- Hannah

Tuesday, 17 July 2012

What would Lady Gaga do?

"Pretend I'm a shower curtain!"

"Oh God, it's all gone tits up."

"Lady Gaga would totally wear this."


Today me and Steve took 3 bags and 1 box of garden waste to the tip, along with lots of electrical rubbish. Then we went into the plumbing shop and bought one of those shower pole thingies and a shower curtain.

Upon my return, I attempted to fit it all with Joe, but accidentally a nap.

Then I woke up, and me and Joe blasted the bathroom wall with our amazingness until the shower pole thingy and the shower curtain were fitted, both professionally and with style.

I had a shower in my own home for the first time in well over a month and it was so good I cannot even. You guys, me and Joe and Steve are amaze.

Monday, 16 July 2012

Housing Co-ops and Housing Benefits

I applied for housing benefit upon taking up residence in your friendly neighbourhood Swansea housing co-op. The process was a little bit long and convoluted, so I thought I'd tell you about it in the hope that it might save you some time.

I assumed that it was alright for the council to know who else was living here, and so I happily put the names of other residents on my form. Some weeks later, I emailed the housing benefit department to ask why my application was taking so long, since it was just logging a change of address. I had a reply by email saying they'd sent me a letter 16 days earlier (still not received) and this:
The tenancy agreement you supplied appears to have not been signed by your landlord.  It appears to be signed by another tenant at the property.  Please provide proof of your rent liability by providing your original Tenancy Agreement which has been signed by your actual landlord or a signed letter from your landlord to confirm [rent details].
Amusingly snarky, with casual fraud accusational overtones. I emailed back the same day to explain that we were a housing co-op (as outlined on the change of address form), and as such, members are tenants and tenants are members. Members are authorised to sign such documents when agreed at a general meeting, which is what happened. So yes, a fellow tenant did sign my tenancy agreement, and that's all totally legal and alright.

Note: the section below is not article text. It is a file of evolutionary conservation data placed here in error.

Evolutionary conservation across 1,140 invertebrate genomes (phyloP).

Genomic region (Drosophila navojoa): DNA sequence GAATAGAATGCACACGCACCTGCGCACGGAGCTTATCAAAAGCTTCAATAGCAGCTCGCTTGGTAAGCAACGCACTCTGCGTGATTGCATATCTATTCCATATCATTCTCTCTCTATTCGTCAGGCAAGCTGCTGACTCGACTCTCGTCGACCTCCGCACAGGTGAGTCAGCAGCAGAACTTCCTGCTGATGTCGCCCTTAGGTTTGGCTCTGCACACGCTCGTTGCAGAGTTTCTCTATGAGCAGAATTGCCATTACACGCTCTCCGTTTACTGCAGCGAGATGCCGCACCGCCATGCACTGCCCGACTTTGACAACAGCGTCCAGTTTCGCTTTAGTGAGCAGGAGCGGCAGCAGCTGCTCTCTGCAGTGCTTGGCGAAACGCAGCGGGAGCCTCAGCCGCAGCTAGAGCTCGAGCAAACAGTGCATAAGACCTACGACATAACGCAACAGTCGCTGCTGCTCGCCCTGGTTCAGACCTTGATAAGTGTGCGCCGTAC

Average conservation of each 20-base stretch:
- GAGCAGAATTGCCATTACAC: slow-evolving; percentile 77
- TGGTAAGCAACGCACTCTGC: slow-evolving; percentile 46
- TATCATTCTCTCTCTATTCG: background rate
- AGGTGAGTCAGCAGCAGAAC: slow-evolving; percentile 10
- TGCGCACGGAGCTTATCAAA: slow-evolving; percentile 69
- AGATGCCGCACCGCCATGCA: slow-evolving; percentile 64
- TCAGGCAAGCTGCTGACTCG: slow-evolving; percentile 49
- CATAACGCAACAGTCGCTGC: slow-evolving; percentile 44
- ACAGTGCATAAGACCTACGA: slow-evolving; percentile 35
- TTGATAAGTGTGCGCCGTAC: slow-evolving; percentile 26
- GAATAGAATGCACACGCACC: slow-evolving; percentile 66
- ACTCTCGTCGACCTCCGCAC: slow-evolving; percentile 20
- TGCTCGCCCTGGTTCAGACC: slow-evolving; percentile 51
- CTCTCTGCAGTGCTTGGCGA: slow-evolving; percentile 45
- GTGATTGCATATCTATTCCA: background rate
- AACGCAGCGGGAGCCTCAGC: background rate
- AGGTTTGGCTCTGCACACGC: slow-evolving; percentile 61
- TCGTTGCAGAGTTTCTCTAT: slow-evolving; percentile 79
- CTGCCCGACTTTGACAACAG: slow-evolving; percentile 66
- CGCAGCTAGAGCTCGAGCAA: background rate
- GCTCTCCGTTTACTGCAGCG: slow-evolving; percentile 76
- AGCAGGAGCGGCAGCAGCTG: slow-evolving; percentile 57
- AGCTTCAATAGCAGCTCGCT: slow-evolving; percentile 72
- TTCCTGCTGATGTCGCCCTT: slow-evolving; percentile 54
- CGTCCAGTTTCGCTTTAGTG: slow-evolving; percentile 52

They replied again, and asked the following questions:

  1. Who owns [the house]?
  2. Who do you pay your rent to?
  3. Do you share ownership of the above address with your fellow co-operative members?
  4. Please confirm in writing if you hold more than a nominal equity share in the property.
I answered by email, and a week later when I asked I was told that my housing benefit claim had been set up and was all okay. (Still no letter, mind.)

The whole process took over a month, partly because their first letter to me got lost in the post.

Someone else in the co-op also had to switch housing benefit to our new house, and had no problems, probably due to leaving off the names of other tenants when filling in the form since that information is totally irrelevant.

The reason I'm telling you all this is because it might help you if you have to do the same thing. First of all, don't bother telling them the names of the other tenants, since it's not really relevant anyway. Second, perhaps answering those four questions on the application/change of address form might speed things up a little bit.

So there we are. Extelligence. Love it.

Work Weekend Update

Well, what a weekend. It rained, it poured, it cleared up a bit and then it rained again. Thank goodness we weren't planning to spend the weekend wading through mud-encrusted rubbish.

No wait! That's totally what we were planning! And despite all the water the heavens could pour at us, that's exactly what we did. Here is a brief summary of what we managed to get done:

- formed a sedimentary layer of tiles approximately a foot thick in the bottom of our magnificent skip.
- put all the already-sorted-out rubbish on top of it, leaving a sort of chute arrangement in one corner for adding the bazillion more broken tiles we knew we'd find.
Hasselback Hotel :)
- dug through layers and layers of soil* fishing out even more rubbish and tiles to add to the skip.
- burnt through all the buddleia branches too big to go in the council garden waste.
- chopped up nearly all of the rest so it will fit in the garden waste bags.
- restacked the - by now, enormous - rubble pile into a slightly less scary shape.
- ate all the biscuits.**

Along the way, we received magnificent assistance from Lis, Mary-Eve, Sammie and Beth, for which we are enormously grateful. The skip guy was rather lovely, too.